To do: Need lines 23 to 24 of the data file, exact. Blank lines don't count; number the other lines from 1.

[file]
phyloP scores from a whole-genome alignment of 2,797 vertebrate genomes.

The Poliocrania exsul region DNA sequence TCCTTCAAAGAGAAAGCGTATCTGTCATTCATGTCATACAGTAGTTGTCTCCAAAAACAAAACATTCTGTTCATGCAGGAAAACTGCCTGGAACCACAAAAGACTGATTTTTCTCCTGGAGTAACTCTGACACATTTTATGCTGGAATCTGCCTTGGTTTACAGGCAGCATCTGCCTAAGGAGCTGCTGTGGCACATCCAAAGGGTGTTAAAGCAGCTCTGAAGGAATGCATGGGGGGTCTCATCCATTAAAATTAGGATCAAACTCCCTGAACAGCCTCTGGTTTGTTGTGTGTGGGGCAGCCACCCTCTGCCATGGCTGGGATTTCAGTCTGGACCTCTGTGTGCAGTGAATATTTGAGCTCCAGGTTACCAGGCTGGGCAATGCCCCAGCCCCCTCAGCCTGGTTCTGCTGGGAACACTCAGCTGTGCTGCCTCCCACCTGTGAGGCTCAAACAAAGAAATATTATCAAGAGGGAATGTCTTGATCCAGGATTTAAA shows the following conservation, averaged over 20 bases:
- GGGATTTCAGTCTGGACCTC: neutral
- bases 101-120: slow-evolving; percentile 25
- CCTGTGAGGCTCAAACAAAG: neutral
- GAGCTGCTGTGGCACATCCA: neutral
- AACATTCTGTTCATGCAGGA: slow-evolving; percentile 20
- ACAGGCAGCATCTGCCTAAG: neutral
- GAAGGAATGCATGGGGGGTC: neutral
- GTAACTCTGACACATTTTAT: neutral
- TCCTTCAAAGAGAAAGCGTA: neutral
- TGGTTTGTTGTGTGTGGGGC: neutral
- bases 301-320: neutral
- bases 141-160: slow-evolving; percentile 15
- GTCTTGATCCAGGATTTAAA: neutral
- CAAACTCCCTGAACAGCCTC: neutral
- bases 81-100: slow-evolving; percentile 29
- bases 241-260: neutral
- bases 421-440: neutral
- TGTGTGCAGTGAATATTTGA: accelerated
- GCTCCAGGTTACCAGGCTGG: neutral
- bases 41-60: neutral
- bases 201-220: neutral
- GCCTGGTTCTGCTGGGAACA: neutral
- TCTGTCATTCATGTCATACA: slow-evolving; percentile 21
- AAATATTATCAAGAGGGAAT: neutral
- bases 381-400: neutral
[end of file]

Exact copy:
- bases 201-220: neutral
- GCCTGGTTCTGCTGGGAACA: neutral